Defaulted Foreign Governmental Bonds,” p. 138. 

Idem, Part V, “Protective Committees and Agencies for Holders of 
Defaulted Foreign Governmental Bonds,” p. 139. 

290 T he Folklore of Capitalism 

tiations with the foreign country to which no individual 
bondholder had access. This was condemned but there was 
no effective means to prevent it. 

Thus a situation of anarchy was created in which the help- 
less bondholder often had to choose among a number of 
committees, with no assurance as to the kind of treatment 
he was to receive and little remedy for any abuse of the com- 
mittee’s power. The success of the committee depended on 
its power to lure in the bondholders to deposit their bonds. 
Here all sorts of advertising devices were resorted to. First 
there was the use of prominent names. University professors 
served, thus lending to the enterprise the prestige of their in- 
stitutions. We quote from the testimony of the counsel for 
the committee for the Republic of Colombia External Dol- 
lar Bonds : 

Q. Why did you want a public figure? 

A. Someone who — 

Q. Who would attract depositors? 

A. Occupy the dual function of being able to secure the de- 
posit of bonds and to be of sufficient importance as the head of 
the committee to secure the respect of the Colombian gov- 

Q. Largely, then, prestige, here and abroad? 

A. That is correct. 

Q. Do you recall discussing the desirability of obtaining a 
college professor with Mr. Rosenblatt? 

A. We had a number of discussions concerning the desirability 
of securing people who would be qualified to examine into the 
debt problem of Colombia, and I believe that it was a matter of 
discussion that some well-known economist would be a proper 
member of the committee. I don’t recall the specific mention of 
these gcntlcmen.^^ 

Idem, Part V, “Protective Committees and Agencies for Holders of 
Defaulted Foreign Governmental Bonds,” p. 172. 

Taxation hy Private Organization 291 

Referring to the protective-committee situation in gen- 
eral, the Securities and Exchange Commission report reaches 
the following conclusion: “The foreign field (like the do- 
mestic) abounds with examples of greed, overreaching and 
excessive practices.”^^ The report recommended the forma- 
tion of a central authoritative agency, along the lines of an or- 
ganization which had been functioning in the field for some 
time, known as the Foreign Bondholders Protective Council. 

It is not the purpose of diis book to discuss the remedies in 
this tangled situation, but only to make two comparisons. 
The first is a comparison between so-called “waste” of gov- 
ernment and the so-called “efficiency” of private organiza- 
tion, which is not supposed to “cost” anything because it 
pays its own way out of profits. The second is the comparison 
of the patronage and political techniques of these private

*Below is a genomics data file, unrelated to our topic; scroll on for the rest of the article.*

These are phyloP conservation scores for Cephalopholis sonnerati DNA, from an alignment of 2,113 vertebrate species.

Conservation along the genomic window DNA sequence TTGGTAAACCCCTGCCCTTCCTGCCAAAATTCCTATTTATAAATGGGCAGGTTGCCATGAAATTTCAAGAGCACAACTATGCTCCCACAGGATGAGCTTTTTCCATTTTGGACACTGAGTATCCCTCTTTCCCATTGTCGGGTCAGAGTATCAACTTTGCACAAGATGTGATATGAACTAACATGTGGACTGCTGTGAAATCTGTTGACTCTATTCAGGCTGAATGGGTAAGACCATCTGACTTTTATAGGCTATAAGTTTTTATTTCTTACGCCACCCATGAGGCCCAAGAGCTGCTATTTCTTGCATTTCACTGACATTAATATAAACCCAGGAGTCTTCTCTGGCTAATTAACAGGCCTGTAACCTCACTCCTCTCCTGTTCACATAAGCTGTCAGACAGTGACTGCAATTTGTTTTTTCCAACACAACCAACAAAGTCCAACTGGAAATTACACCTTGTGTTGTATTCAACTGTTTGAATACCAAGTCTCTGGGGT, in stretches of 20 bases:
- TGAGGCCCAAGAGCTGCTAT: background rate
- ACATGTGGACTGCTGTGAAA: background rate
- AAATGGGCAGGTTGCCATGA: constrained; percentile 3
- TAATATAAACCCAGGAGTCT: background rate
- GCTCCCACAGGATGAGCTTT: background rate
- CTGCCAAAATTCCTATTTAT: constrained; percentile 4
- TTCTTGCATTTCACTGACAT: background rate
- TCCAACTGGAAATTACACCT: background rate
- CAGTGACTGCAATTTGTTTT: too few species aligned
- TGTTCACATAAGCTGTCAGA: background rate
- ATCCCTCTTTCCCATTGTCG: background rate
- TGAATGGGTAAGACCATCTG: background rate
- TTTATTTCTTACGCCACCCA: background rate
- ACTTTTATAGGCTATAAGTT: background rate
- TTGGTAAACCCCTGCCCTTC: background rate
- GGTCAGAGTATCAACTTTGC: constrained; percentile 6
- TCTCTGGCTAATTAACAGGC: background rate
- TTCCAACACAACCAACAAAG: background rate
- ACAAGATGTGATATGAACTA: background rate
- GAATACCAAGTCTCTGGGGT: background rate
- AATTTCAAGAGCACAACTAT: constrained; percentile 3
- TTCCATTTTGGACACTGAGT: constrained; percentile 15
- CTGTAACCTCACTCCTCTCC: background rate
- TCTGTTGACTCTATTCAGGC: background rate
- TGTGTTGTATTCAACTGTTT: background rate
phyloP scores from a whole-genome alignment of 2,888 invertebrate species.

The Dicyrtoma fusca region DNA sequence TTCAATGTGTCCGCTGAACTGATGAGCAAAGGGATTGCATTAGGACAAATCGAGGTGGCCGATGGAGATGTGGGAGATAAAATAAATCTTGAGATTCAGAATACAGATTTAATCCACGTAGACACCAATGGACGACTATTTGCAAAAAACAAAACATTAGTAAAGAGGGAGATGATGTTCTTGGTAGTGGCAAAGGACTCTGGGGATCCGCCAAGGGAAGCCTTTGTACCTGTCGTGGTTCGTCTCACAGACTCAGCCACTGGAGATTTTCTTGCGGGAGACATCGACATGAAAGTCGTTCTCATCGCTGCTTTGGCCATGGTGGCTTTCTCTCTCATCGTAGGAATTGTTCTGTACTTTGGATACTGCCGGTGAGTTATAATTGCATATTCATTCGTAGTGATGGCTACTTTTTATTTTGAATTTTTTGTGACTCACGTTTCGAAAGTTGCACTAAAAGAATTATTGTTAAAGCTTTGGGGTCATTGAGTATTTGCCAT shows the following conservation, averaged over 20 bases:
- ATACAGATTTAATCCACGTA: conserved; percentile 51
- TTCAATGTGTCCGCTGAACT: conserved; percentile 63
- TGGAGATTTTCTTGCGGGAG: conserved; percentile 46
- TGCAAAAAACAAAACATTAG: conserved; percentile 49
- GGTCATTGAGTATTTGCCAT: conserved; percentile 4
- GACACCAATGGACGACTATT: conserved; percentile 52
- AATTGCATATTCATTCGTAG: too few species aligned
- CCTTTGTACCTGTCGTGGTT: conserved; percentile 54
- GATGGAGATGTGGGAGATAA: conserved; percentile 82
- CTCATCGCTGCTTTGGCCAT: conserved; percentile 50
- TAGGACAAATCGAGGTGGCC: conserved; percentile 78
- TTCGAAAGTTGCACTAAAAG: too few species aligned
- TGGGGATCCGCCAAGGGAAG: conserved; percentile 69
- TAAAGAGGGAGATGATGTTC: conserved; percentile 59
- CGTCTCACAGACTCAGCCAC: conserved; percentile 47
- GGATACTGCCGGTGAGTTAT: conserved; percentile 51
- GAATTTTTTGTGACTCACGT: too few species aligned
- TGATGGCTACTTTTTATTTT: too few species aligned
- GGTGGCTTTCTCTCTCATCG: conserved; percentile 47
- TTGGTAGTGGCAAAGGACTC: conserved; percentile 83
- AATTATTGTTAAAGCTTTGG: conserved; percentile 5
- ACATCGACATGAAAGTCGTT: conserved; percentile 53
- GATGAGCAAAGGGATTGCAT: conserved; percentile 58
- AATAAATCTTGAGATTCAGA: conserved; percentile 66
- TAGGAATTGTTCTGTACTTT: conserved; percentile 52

organizations, theoretically removed from politics, with 
those of the so-called corrupt political machines. It is easy 
to observe that both organizations use the same methods. 
The difference is only in the standards which were applied 
to them. Since political machines are necessary evils, they are 
held up to much higher standards. Operating under a phi- 
losophy that everything would work out all right if only it 
were left alone, and that inefficiency and waste would cure 
themselves because the investor had free will not to deal with 
organizations guilty of permitting them, business institu- 
tions could gather in vastly more money than political ma- 
chines under the protective slogan that if they were interfered 
with Capitalism would disappear. Persons who attacked the 
waste of private organizations were thus made to appear as 
radicals opposed to our fundamental social structure. The 
reality of the free will choice which the investor was sup- 

Idem, Part V, ‘Trotcctivc Committees and Agencies for Holders of 
Defaulted Foreign Governmental Bonds/* p. 739. 

292 T he Folkjore of Capitalism 

posed to have between efficient and inefficient organizations 
is illustrated by the testimony of Mr. George E. Roosevelt in 
a hearing before the Joint Legislative Committee of New 
York State which has been noted before: 

Q. So when a bondholder finds himself in the predicament as 
the holder of a defaulted bond, what choice has he? 

A. Practically none. 

Q. He can go in, or stay out? 

A. And if he stays out, they bring on foreclosure, bid as little 
as possible, and he gets a small distributive share. 

Q. And if he goes in? 

A. He takes just what the committee wants, 

Q. And in many cases he cannot get out once he is in? 

A. Exactly. 

Q. And there is no supervision over this committee that you 
know of under the law? 

A. No.^^ 

Often the ritual by which these levies were made became